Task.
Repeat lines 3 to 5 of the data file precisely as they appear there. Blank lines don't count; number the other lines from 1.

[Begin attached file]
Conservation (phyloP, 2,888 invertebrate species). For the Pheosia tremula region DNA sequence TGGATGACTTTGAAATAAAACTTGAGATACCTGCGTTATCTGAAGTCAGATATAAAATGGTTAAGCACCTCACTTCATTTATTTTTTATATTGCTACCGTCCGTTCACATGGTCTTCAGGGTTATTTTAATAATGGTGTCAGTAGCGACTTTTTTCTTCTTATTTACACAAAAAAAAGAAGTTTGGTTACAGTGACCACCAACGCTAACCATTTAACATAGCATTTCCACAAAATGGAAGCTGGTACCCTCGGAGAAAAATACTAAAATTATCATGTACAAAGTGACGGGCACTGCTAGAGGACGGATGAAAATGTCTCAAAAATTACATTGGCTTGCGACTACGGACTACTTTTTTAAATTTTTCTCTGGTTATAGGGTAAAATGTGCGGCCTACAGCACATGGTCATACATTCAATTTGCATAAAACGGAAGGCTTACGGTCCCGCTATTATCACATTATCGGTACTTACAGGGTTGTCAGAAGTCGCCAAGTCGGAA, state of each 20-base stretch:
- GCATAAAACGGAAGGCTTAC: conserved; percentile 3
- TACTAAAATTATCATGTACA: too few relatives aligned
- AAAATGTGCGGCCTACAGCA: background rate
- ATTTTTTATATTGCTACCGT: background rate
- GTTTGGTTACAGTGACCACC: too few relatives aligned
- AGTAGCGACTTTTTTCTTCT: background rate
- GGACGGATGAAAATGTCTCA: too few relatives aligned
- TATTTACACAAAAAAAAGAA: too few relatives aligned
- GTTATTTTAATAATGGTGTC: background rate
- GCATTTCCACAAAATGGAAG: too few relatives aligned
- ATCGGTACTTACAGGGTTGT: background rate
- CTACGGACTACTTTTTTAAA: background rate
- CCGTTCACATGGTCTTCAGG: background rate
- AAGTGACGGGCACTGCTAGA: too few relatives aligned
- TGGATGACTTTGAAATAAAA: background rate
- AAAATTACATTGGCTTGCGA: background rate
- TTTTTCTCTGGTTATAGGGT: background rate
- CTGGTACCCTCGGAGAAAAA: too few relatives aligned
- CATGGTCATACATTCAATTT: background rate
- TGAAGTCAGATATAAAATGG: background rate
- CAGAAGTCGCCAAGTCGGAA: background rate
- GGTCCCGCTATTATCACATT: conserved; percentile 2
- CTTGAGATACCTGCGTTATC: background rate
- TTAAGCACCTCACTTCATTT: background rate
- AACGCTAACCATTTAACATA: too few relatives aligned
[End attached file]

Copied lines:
- TACTAAAATTATCATGTACA: too few relatives aligned
- AAAATGTGCGGCCTACAGCA: background rate
- ATTTTTTATATTGCTACCGT: background rate